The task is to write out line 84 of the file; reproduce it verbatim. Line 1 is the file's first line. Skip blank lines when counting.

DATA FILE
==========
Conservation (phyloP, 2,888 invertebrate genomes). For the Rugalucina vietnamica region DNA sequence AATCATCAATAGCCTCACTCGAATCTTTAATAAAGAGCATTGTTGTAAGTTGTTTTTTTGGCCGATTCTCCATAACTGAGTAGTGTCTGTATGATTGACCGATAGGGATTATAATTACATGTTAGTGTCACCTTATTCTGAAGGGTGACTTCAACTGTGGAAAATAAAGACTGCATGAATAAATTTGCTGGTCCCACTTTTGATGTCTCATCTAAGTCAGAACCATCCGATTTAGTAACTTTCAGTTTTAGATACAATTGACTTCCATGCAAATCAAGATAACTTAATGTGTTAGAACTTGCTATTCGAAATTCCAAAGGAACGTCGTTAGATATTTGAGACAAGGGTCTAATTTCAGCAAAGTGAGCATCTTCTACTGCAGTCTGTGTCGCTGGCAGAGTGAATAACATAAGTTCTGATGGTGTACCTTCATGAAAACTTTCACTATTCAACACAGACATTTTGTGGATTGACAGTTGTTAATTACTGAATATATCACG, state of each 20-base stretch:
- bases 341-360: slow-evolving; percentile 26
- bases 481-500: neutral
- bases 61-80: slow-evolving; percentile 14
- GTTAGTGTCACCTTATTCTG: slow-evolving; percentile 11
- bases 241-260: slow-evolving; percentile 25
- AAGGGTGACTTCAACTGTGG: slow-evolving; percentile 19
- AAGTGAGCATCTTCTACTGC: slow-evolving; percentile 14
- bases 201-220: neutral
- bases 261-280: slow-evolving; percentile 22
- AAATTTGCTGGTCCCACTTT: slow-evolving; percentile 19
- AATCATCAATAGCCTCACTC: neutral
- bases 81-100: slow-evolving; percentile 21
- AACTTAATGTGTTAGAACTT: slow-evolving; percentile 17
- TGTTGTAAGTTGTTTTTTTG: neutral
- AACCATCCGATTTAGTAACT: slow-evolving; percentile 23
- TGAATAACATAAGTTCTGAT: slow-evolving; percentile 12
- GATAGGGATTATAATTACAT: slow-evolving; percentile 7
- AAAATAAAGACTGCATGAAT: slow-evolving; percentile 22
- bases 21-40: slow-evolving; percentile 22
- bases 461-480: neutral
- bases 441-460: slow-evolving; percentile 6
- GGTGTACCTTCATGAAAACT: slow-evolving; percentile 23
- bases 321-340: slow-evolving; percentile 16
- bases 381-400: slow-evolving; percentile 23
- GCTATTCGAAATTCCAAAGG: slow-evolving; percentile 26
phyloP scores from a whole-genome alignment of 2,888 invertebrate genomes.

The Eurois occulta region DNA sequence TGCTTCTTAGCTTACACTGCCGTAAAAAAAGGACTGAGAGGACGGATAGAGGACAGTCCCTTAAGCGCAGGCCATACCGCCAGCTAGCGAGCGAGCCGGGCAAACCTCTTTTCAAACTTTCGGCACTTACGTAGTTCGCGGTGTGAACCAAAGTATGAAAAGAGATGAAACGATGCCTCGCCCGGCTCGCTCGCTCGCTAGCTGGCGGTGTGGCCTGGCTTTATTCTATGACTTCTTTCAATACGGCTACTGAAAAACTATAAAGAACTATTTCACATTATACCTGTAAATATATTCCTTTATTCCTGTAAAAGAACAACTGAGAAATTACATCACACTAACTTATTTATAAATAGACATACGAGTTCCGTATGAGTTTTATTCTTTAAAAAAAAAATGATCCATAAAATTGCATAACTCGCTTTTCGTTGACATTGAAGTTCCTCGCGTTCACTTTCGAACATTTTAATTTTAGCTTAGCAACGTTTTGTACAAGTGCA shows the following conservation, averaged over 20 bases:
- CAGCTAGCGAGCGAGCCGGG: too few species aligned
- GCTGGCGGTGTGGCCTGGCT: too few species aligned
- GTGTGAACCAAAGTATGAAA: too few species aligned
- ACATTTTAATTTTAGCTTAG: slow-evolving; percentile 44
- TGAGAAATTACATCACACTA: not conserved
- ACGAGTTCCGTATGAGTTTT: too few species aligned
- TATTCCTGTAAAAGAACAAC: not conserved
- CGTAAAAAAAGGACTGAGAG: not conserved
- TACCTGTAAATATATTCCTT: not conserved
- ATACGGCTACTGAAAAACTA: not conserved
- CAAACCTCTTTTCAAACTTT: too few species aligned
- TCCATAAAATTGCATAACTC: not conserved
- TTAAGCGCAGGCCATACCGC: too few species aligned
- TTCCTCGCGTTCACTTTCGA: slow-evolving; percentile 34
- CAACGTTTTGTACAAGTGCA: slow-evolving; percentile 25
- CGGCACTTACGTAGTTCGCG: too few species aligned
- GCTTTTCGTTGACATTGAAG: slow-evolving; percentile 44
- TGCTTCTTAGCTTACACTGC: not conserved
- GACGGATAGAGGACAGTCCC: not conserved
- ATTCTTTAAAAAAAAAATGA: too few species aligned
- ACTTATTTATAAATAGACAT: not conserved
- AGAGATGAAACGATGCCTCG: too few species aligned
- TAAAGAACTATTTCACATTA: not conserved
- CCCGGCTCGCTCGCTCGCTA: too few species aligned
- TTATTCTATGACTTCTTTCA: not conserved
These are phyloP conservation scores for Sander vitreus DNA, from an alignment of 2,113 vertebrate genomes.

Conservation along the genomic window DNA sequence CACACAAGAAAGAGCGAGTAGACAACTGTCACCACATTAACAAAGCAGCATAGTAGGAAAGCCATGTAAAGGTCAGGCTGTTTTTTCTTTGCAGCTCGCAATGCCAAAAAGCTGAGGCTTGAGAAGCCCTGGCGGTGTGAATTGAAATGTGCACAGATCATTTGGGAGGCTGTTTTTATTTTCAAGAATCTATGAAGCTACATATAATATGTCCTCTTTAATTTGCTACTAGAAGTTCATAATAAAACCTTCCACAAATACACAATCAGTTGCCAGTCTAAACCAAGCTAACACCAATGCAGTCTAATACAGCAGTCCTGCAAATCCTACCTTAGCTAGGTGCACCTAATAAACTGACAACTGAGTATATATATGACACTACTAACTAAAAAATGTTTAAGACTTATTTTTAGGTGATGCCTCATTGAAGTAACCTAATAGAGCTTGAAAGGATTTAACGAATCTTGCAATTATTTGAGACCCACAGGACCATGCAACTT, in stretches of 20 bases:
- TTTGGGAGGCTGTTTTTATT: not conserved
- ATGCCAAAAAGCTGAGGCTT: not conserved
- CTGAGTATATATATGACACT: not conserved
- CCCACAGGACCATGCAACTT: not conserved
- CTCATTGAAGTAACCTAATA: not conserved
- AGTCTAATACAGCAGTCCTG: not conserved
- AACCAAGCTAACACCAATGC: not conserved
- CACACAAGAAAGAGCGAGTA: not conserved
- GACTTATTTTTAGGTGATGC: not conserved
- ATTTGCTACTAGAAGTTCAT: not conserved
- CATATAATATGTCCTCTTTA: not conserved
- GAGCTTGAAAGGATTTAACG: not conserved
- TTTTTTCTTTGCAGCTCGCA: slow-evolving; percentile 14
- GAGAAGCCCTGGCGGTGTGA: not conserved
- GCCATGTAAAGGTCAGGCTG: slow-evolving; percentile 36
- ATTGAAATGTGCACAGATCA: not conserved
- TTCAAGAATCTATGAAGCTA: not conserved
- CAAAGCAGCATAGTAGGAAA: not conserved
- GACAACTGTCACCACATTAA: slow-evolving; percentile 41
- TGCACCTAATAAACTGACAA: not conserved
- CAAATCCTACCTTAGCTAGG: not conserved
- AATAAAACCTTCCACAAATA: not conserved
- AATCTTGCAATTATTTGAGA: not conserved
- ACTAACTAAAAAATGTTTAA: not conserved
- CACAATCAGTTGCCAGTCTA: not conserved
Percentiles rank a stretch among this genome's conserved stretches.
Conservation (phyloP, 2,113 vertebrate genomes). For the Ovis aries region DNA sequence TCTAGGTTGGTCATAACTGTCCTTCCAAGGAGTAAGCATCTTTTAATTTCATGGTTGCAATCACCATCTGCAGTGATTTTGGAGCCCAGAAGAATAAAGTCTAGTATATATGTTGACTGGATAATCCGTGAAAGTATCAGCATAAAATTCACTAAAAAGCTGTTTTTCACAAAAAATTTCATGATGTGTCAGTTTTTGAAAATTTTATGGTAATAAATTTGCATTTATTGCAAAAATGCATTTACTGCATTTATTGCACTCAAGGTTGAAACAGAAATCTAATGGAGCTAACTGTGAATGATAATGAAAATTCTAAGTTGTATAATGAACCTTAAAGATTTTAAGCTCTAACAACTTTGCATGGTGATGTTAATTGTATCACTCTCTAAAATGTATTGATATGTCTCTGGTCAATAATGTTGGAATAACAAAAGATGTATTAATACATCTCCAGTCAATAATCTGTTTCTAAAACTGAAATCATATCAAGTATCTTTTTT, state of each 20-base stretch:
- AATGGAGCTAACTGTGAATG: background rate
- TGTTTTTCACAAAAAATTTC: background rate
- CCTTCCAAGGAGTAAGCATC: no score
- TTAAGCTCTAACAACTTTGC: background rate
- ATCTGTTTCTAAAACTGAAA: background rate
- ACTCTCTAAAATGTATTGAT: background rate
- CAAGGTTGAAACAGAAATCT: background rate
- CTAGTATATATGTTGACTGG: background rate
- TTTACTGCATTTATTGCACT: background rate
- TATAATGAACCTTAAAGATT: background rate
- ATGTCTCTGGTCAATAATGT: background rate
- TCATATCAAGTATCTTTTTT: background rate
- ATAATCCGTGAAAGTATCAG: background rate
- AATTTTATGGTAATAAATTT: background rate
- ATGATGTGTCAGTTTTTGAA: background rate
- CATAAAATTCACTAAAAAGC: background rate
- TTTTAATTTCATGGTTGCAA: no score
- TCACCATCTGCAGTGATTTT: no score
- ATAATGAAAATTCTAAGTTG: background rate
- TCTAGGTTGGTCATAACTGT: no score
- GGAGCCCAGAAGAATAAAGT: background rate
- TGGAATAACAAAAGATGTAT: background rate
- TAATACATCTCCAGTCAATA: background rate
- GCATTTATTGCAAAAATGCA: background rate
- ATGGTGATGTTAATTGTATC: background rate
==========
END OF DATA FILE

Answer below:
- TGTTTTTCACAAAAAATTTC: background rate